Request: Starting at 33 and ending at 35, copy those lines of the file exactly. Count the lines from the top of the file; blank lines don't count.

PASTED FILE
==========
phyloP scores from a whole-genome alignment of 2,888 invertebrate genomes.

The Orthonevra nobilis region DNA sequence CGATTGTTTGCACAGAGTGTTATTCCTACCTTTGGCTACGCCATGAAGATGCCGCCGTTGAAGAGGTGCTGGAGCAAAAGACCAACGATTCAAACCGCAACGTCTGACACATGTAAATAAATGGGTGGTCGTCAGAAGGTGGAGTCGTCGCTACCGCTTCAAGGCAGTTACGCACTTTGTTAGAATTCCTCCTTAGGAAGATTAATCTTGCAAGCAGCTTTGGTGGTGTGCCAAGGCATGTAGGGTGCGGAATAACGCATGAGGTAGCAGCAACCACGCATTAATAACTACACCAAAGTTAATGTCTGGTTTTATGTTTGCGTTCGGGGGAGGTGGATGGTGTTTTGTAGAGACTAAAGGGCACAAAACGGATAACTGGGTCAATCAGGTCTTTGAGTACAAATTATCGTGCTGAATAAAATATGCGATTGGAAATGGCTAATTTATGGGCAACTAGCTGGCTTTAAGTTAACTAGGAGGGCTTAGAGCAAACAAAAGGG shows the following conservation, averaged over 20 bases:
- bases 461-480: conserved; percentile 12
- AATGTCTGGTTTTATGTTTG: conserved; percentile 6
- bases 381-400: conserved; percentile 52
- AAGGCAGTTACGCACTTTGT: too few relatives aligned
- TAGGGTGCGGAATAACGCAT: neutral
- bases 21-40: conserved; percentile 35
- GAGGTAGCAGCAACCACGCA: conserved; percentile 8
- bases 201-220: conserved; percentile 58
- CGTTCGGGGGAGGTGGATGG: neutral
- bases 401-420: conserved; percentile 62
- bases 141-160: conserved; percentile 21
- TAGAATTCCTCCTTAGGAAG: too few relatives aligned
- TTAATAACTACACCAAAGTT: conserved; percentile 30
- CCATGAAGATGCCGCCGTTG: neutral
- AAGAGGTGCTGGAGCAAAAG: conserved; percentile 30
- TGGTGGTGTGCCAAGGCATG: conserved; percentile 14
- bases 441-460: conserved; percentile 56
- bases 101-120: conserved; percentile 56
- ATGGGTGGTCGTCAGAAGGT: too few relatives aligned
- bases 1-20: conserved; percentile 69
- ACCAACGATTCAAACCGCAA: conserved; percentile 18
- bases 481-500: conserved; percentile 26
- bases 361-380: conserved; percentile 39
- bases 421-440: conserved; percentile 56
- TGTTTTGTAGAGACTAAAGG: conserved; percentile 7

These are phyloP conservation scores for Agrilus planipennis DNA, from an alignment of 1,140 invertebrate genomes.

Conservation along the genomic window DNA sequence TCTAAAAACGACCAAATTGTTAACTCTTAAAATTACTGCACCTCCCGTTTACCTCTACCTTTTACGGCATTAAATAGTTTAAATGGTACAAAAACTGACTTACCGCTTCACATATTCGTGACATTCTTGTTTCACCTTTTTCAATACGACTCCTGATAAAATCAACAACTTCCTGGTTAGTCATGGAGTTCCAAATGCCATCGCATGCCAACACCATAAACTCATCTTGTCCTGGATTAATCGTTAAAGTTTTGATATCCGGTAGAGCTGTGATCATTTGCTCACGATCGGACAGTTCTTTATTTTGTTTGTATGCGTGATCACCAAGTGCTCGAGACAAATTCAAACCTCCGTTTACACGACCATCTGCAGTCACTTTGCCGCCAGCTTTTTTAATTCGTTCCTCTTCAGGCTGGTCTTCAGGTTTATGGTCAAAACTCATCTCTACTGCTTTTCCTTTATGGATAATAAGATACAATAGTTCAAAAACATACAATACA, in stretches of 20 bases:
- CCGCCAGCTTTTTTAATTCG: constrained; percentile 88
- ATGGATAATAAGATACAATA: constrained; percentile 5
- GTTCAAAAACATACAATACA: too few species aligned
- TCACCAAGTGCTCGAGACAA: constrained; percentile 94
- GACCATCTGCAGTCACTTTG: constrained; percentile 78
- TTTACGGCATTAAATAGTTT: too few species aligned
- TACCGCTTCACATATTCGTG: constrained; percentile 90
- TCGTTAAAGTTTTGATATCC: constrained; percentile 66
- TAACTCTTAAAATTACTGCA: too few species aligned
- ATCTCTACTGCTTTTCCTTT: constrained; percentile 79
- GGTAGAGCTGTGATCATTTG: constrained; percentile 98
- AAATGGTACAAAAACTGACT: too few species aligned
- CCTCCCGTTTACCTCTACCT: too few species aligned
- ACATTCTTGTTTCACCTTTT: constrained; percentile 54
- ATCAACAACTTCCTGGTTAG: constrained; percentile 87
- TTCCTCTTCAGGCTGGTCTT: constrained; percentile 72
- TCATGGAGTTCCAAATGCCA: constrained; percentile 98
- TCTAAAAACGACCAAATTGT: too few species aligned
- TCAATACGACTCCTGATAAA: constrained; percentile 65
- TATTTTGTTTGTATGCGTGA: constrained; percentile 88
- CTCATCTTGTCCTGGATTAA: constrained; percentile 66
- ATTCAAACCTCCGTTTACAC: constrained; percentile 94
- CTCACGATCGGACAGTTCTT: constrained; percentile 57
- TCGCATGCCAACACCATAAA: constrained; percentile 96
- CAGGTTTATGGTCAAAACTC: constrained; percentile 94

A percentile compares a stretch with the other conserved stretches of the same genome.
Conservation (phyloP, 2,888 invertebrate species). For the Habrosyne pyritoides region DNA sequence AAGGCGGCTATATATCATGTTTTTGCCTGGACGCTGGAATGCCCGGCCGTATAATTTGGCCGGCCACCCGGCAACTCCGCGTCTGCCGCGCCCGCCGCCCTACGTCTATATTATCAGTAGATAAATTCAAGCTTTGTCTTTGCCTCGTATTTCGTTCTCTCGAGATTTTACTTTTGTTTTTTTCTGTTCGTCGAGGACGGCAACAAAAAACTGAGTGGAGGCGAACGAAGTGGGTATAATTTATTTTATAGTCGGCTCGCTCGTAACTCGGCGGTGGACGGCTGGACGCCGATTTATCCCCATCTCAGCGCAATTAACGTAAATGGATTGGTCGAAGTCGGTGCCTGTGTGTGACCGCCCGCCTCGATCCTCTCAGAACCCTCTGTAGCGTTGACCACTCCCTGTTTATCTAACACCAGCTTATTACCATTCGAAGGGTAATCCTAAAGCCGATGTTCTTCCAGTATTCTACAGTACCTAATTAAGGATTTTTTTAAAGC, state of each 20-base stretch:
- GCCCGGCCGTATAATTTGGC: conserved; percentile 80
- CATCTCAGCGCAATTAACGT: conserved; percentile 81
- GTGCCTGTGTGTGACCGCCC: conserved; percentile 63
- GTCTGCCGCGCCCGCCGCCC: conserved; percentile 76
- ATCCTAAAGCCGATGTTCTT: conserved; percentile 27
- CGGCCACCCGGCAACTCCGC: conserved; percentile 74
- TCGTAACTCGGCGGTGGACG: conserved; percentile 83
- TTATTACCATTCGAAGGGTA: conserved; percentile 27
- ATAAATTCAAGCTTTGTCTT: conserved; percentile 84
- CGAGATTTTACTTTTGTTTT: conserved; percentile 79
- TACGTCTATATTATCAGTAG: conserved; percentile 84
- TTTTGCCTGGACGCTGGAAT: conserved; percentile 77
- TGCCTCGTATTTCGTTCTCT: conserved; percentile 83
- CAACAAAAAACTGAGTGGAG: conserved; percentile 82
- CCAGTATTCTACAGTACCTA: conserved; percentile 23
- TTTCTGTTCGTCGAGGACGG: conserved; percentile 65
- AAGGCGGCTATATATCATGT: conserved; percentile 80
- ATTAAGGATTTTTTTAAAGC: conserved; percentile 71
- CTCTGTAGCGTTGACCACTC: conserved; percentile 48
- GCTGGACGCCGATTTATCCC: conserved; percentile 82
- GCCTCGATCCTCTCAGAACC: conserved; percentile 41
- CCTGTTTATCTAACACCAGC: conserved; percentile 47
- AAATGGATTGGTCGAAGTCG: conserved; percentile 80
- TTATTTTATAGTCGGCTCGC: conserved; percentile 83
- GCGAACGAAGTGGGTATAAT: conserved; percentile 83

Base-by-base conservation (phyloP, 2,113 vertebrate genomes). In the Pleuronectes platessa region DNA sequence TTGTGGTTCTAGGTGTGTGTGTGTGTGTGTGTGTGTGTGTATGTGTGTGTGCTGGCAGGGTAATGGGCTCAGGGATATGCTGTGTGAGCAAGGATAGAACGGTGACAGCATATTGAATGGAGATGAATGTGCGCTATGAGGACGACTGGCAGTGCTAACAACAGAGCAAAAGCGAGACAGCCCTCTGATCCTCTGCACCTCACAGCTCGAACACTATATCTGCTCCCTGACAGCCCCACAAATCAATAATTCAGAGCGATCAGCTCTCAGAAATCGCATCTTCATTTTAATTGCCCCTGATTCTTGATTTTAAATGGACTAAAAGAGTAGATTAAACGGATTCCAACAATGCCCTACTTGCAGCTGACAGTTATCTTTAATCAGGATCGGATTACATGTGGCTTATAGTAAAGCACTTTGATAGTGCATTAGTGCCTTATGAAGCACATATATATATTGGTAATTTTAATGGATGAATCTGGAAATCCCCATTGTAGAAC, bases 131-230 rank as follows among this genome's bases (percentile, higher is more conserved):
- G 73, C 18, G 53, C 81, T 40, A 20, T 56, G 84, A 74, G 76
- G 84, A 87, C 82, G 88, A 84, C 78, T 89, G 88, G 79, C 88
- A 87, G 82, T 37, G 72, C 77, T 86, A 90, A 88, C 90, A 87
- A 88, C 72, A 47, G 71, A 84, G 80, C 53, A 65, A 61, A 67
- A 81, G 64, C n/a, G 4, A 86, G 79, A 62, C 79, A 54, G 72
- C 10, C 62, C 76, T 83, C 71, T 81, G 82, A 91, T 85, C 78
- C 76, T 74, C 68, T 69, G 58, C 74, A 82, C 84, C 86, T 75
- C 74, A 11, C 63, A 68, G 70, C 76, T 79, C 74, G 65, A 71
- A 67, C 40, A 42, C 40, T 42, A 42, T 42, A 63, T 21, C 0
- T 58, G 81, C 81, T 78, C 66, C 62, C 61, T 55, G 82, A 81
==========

- TCACCAAGTGCTCGAGACAA: constrained; percentile 94
- GACCATCTGCAGTCACTTTG: constrained; percentile 78
- TTTACGGCATTAAATAGTTT: too few species aligned